Webster's Dictionary, 1913
Recrystallization (rē*krĭs`t a l*lĭ*zā"shŭn) noun (Chem. & Min.) The process or recrystallizing.
Recrystallize (rē*krĭs"t a l*līz) intransitive verb & t. (Chem. & Min.) To crystallize again. Henry.
Rectal adjective (Anat.) Of or pertaining to the rectum; in the region of the rectum.
[ French, from Latin rectus
right + angulus
angle. See Right
, and Angle
.] (Geom.) A four-sided figure having only right angles; a right-angled parallelogram.
» As the area of a rectangle
is expressed by the product of its two dimensions, the term rectangle
is sometimes used for product
; as, the rectangle
, that is, ab
Rectangle adjective Rectangular. [ R.]
Rectangled (-g'ld) adjective Rectangular. Hutton.
Rectangular adjective [ CF. French rectangulaire .] Right-angled; having one or more angles of ninety degrees. -- Rec*tan"gu*lar*ly (r...k*t...n"g...*l...r*l...) adverb -- Rec*tan"gu*lar*ness , noun
Rectangularity noun The quality or condition of being rectangular, or right- angled.
Recti- (r?k"t?*). [ Latin rectus straight.] A combining form signifying straight ; as, recti lineal, having straight lines; recti nerved.
1. Capable of being rectified; as, a rectifiable mistake. 2. (Math.) Admitting, as a curve, of the construction of a straight l......e equal in length to any definite portion of the curve.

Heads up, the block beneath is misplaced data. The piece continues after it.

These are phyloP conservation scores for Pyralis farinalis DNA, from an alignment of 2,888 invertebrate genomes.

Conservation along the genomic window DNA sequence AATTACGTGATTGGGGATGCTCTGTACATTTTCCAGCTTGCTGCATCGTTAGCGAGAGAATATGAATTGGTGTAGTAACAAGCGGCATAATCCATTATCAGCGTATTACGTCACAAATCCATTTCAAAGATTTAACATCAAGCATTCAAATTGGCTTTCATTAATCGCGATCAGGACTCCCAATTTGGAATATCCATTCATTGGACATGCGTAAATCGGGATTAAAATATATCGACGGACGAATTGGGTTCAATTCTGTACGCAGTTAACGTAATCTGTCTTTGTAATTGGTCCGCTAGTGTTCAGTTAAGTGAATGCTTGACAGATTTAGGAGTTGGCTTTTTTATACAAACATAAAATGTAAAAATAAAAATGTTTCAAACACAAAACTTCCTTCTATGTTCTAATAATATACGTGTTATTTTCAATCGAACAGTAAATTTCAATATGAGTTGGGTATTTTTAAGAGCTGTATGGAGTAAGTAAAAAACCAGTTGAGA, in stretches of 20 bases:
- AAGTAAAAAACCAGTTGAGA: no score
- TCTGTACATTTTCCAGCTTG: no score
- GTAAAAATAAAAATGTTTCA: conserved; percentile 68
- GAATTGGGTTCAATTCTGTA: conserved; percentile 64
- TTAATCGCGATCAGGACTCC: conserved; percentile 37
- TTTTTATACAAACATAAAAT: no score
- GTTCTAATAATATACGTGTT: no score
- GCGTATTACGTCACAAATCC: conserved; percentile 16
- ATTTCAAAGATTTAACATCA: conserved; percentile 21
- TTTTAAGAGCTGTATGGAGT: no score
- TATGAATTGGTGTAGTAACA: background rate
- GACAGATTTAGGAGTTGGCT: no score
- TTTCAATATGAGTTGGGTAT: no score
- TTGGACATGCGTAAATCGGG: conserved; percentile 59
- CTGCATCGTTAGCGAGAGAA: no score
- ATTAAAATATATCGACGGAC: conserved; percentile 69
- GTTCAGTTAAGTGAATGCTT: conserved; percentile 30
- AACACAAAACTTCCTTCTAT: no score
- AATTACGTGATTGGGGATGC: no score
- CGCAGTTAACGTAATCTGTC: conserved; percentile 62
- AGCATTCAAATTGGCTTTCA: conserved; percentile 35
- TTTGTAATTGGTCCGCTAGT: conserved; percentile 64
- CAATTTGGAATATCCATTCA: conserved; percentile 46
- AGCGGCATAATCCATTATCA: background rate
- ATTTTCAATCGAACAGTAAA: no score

[ Confer French rectification
.] 1. The act or operation of rectifying; as, the rectification of an error; the rectification of spirits.
After the rectification of his views, he was incapable of compromise with profounder shapes of error. De Quincey. 2. (Geom.) The determination of a straight line whose length is equal a portion of a curve. Rectification of a globe (Astron.)
, its adjustment preparatory to the solution of a proposed problem.
Rectificator noun (Chemistry) That which rectifies or refines; esp., a part of a distilling apparatus in which the more volatile portions are separated from the less volatile by the process of evaporation and condensation; a rectifier.
1. One who, or that which, rectifies. 2. Specifically: (a) (Nautical) An instrument used for determining and rectifying the variations of the compass on board ship. (b) (Chemistry) A rectificator.
Rectify transitive verb
[ imperfect & past participle Rectified
(-f?d); present participle & verbal noun Rectifying
(-f?`?ng).] [ French rectifier
, Late Latin rectificare
; Latin rectus
right + -ficare
(in comp.) to make. See Right
, and -fy
.] 1. To make or set right; to correct from a wrong, erroneous, or false state; to amend; as, to rectify errors, mistakes, or abuses; to rectify the will, the judgment, opinions; to rectify disorders.
I meant to rectify my conscience. Shak.